I've been examining some misconceptions that I often see and hear among my friends.  That's enough looking at error.  Since I'm of the belief that the best defense against error is truth,  I'm going to move into a quick look at the attributes of God.  I should have my thought on the matter, and more importantly my Scripture on the matter, lined up in a couple days and will try to get it started by the weekend.

Sunday, April 7, 2013

The Game Warden Files (the Faith Factor)

The chronicle of my life would be incomplete, and leaning toward valueless without this portion of my life being examined as some length.  Indeed, much of what I have become professionally is a result of following what was clearly laid out before me as the will of God.
The Pitcher family has a long history of the Christian Faith.  There have been full-time clergy and other dedicated, though not full-time, servants in our past for many generations.  Most of my generation, and our offspring are following the same path.
Growing up in East Chatham, our family had long been been part of the East Chatham Methodist Church.  Though part of the United Methodists, we often referred to ourselves as "Untied" Methodists, as we didn't have much association with any other UM churches in the area, due to the trend in the first half of the 20th century in which the denomination had begun a slide into liberalism and loss of doctrinal stability.   That little church would serve me well all my growing years and into the early years of my marriage, up until we moved to Brooklyn.
It was not, of course, about a church; it was about having personal, saving relationship with Jesus Christ, that mattered.  Through good background training in East Chatham, strong family teaching, and ultimately a message by Jack Wyrtzen, the founder of Word of Life, I came to that relationship with Christ at age 9.  Life was pretty stable with regular church attendance, summer camp at New England Keswick, and other appropriate, though unremarkable activity.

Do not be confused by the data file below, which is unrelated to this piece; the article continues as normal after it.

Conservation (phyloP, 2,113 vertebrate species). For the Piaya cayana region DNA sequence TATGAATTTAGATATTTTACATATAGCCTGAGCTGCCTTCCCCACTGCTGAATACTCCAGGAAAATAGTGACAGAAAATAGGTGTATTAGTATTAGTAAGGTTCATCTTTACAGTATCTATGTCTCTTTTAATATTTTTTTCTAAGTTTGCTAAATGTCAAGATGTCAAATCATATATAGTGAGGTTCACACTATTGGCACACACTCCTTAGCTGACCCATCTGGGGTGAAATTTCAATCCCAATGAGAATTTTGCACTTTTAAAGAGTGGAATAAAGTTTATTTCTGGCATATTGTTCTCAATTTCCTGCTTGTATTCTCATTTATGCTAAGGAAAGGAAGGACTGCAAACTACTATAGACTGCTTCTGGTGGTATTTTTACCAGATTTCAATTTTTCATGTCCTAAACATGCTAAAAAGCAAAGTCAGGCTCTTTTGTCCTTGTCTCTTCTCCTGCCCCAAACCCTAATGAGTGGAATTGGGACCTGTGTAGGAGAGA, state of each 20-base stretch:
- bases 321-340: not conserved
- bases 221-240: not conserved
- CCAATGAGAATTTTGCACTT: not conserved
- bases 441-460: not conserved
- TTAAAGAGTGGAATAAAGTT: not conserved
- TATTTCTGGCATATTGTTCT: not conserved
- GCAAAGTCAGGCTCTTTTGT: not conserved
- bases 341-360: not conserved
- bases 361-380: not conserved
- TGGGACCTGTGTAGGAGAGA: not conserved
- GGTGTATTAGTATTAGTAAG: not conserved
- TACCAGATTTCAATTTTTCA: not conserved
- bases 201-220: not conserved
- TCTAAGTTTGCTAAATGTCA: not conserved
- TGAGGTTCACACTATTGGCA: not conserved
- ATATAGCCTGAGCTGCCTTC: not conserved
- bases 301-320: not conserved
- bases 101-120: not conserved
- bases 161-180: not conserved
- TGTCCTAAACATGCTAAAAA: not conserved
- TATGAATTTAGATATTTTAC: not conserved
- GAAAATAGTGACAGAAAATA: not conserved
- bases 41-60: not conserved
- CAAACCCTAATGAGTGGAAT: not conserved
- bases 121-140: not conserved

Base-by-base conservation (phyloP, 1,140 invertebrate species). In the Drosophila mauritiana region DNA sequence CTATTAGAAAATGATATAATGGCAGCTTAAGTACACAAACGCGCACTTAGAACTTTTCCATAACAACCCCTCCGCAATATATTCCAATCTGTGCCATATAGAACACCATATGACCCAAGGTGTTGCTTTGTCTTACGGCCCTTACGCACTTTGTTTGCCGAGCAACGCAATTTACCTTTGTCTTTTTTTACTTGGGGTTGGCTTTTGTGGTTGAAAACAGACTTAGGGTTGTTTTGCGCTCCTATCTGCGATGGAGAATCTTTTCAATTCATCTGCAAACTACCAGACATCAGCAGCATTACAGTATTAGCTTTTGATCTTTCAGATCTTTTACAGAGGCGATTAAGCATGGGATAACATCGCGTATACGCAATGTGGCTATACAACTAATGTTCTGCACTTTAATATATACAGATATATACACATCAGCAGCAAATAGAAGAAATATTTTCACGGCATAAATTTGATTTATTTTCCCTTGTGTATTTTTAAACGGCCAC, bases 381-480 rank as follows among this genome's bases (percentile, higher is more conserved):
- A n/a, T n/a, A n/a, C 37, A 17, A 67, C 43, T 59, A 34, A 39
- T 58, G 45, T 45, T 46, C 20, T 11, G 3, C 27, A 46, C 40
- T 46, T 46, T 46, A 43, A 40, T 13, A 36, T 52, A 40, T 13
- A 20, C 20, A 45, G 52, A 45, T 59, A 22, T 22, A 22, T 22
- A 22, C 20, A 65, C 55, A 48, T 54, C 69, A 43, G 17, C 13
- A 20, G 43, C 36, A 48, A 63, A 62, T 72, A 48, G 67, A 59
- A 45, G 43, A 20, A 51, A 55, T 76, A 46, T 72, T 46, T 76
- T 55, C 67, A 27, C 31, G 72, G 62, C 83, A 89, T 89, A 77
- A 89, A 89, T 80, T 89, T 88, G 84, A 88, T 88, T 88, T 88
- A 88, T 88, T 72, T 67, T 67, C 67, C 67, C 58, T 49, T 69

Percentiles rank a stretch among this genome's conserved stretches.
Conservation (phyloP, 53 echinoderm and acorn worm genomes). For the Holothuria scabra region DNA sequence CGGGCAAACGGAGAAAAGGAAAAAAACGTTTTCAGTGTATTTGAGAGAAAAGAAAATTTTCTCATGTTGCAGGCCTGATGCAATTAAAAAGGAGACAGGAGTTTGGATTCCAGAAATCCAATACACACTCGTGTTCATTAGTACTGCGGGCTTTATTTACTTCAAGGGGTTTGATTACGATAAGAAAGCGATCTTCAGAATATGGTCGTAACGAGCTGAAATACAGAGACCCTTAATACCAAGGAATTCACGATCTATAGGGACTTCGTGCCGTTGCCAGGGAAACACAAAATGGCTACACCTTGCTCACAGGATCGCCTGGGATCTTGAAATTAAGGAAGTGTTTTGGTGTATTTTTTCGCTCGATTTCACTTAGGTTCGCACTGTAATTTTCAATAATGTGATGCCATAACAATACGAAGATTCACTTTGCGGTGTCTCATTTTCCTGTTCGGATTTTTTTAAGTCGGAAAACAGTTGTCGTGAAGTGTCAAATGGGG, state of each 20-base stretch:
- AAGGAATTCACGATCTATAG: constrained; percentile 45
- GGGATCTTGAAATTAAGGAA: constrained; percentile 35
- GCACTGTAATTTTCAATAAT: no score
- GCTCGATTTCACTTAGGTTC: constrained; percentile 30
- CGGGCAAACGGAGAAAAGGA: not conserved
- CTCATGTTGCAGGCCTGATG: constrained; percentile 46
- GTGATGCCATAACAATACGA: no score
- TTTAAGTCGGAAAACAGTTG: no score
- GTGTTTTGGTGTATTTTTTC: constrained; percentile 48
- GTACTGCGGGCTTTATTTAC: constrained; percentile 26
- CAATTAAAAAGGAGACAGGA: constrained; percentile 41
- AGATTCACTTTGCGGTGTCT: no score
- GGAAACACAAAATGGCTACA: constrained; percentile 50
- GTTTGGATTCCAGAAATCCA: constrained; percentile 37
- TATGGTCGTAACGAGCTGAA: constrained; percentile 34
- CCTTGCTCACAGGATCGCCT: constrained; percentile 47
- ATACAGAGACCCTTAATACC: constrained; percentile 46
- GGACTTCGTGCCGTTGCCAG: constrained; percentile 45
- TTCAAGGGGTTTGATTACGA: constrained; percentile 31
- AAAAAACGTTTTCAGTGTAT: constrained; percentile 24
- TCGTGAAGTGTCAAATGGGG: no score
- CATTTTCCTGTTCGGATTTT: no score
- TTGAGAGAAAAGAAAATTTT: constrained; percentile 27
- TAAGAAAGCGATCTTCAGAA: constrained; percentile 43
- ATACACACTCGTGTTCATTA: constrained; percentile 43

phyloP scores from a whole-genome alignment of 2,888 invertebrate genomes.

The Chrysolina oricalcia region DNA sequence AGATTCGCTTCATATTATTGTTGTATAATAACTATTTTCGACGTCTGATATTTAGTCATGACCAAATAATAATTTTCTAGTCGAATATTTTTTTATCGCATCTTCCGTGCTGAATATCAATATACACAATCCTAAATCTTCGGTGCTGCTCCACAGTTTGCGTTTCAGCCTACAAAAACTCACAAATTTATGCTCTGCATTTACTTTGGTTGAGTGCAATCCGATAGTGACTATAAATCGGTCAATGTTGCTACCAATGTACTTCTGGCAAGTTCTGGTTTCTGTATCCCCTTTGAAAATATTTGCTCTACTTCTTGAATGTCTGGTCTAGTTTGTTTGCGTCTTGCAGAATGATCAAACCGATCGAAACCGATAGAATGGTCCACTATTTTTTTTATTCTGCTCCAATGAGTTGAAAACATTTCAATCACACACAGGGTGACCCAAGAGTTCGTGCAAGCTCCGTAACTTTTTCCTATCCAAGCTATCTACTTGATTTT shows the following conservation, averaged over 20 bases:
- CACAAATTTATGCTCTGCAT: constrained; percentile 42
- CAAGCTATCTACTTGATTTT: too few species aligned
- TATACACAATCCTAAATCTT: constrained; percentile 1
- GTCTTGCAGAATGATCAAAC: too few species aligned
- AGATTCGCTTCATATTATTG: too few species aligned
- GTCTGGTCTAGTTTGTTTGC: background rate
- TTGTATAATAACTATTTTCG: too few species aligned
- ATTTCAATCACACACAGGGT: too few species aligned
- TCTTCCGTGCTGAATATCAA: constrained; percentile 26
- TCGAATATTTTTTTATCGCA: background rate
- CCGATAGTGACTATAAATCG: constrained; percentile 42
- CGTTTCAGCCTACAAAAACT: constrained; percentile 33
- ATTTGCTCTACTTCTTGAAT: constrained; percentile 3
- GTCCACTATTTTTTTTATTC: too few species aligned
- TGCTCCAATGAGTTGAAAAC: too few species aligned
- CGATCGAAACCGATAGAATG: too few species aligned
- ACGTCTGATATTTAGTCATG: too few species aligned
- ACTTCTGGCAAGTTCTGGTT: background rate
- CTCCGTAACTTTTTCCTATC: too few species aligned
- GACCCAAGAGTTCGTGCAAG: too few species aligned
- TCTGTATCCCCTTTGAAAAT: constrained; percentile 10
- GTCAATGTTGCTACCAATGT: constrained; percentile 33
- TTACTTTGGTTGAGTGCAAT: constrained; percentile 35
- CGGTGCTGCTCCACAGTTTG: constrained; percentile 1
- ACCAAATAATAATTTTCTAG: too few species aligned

That's not to say there were not a few rough spots.  In my late teens, I often found excuses to stay out of church when I could get away with it and avoided anything other than Sunday Morning services; but starting a relationship with Peggy put an end to that and we settled into regular attendance, though often going to her home church.  The other bump in the road was after I'd started work for Chatham Police Department.  The first solo shifts any newcomer was allowed to work were day shifts on Sunday--the perfect excuse to not go to church.  Even after that settled out and I was working other times and days, late nights on Saturdays made it tough to get up for Church on Sunday AM.  Peggy would leave for Sunday School with the boys and would have a firm promise from me to meet her in can guess how that worked out.   I'd hit the kill button on the alarm, roll over and she'd wake me up when she got home from church.  Then our pastor and good friend, Noel Williams got into the equation.  He jokingly--so I thought--told me that he'd call me to "help" me get out of bed.  He did!  Up until those late shifts ended, he dutifully called me every Sunday morning so that I could get to church on time.  The lesson here is that sometimes it takes a bit of a forceful friend to make a person do the right thing.  I'll be ever grateful to Noel for his diligence and good humor to do what he did, the way he did it and for keeping at it long enough to get me past what could have been a rough time.
Moving to Brooklyn after becoming and ECO, we joined long-time family friends worshiping at King's Highway Baptist Church.  We tried a couple others but there was nothing there for us: no doctrine, no sense of community--nothing,  It would be King's Highway for us; we'd be well taught for our time in Brooklyn.  Our last Sunday evening service there upon transfer to Staten Island was special for us.  I have no specific memory of what the pastor said or the text of his message; but at the end of the evening Peggy and I both recommitted our lives to the Lord and we moved to Staten Island the next week no knowing what that would bring.